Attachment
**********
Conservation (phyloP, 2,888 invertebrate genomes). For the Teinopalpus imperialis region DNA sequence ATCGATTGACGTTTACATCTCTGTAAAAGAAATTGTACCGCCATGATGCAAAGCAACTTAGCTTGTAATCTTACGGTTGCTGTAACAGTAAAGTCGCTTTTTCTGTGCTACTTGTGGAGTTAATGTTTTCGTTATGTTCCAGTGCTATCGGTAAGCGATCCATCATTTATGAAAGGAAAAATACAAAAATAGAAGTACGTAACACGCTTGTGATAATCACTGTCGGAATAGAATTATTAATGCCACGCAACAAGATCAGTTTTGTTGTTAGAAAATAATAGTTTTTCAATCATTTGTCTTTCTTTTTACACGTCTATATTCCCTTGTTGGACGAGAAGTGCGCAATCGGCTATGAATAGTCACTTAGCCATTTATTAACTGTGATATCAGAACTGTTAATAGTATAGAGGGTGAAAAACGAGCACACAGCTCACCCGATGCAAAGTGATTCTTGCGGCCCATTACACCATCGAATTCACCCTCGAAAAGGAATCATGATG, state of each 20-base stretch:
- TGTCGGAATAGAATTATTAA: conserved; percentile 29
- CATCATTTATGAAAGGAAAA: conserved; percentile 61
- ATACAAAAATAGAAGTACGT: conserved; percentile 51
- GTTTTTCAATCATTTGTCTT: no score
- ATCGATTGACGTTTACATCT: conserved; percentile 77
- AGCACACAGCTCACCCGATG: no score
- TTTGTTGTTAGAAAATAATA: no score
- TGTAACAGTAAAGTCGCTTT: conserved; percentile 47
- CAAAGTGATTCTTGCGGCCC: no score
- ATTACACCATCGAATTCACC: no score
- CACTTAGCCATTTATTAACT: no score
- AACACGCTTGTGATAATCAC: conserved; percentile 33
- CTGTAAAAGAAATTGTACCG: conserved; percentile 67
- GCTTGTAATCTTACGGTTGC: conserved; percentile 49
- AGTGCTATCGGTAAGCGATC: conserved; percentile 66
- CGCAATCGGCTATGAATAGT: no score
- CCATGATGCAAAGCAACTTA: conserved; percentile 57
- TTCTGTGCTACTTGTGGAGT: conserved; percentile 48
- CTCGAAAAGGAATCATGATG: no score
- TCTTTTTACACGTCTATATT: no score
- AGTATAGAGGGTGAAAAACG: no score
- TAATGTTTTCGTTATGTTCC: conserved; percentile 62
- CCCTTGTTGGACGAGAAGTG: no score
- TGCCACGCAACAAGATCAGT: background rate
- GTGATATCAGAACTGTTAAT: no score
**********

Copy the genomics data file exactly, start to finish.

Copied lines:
Conservation (phyloP, 2,888 invertebrate genomes). For the Teinopalpus imperialis region DNA sequence ATCGATTGACGTTTACATCTCTGTAAAAGAAATTGTACCGCCATGATGCAAAGCAACTTAGCTTGTAATCTTACGGTTGCTGTAACAGTAAAGTCGCTTTTTCTGTGCTACTTGTGGAGTTAATGTTTTCGTTATGTTCCAGTGCTATCGGTAAGCGATCCATCATTTATGAAAGGAAAAATACAAAAATAGAAGTACGTAACACGCTTGTGATAATCACTGTCGGAATAGAATTATTAATGCCACGCAACAAGATCAGTTTTGTTGTTAGAAAATAATAGTTTTTCAATCATTTGTCTTTCTTTTTACACGTCTATATTCCCTTGTTGGACGAGAAGTGCGCAATCGGCTATGAATAGTCACTTAGCCATTTATTAACTGTGATATCAGAACTGTTAATAGTATAGAGGGTGAAAAACGAGCACACAGCTCACCCGATGCAAAGTGATTCTTGCGGCCCATTACACCATCGAATTCACCCTCGAAAAGGAATCATGATG, state of each 20-base stretch:
- TGTCGGAATAGAATTATTAA: conserved; percentile 29
- CATCATTTATGAAAGGAAAA: conserved; percentile 61
- ATACAAAAATAGAAGTACGT: conserved; percentile 51
- GTTTTTCAATCATTTGTCTT: no score
- ATCGATTGACGTTTACATCT: conserved; percentile 77
- AGCACACAGCTCACCCGATG: no score
- TTTGTTGTTAGAAAATAATA: no score
- TGTAACAGTAAAGTCGCTTT: conserved; percentile 47
- CAAAGTGATTCTTGCGGCCC: no score
- ATTACACCATCGAATTCACC: no score
- CACTTAGCCATTTATTAACT: no score
- AACACGCTTGTGATAATCAC: conserved; percentile 33
- CTGTAAAAGAAATTGTACCG: conserved; percentile 67
- GCTTGTAATCTTACGGTTGC: conserved; percentile 49
- AGTGCTATCGGTAAGCGATC: conserved; percentile 66
- CGCAATCGGCTATGAATAGT: no score
- CCATGATGCAAAGCAACTTA: conserved; percentile 57
- TTCTGTGCTACTTGTGGAGT: conserved; percentile 48
- CTCGAAAAGGAATCATGATG: no score
- TCTTTTTACACGTCTATATT: no score
- AGTATAGAGGGTGAAAAACG: no score
- TAATGTTTTCGTTATGTTCC: conserved; percentile 62
- CCCTTGTTGGACGAGAAGTG: no score
- TGCCACGCAACAAGATCAGT: background rate
- GTGATATCAGAACTGTTAAT: no score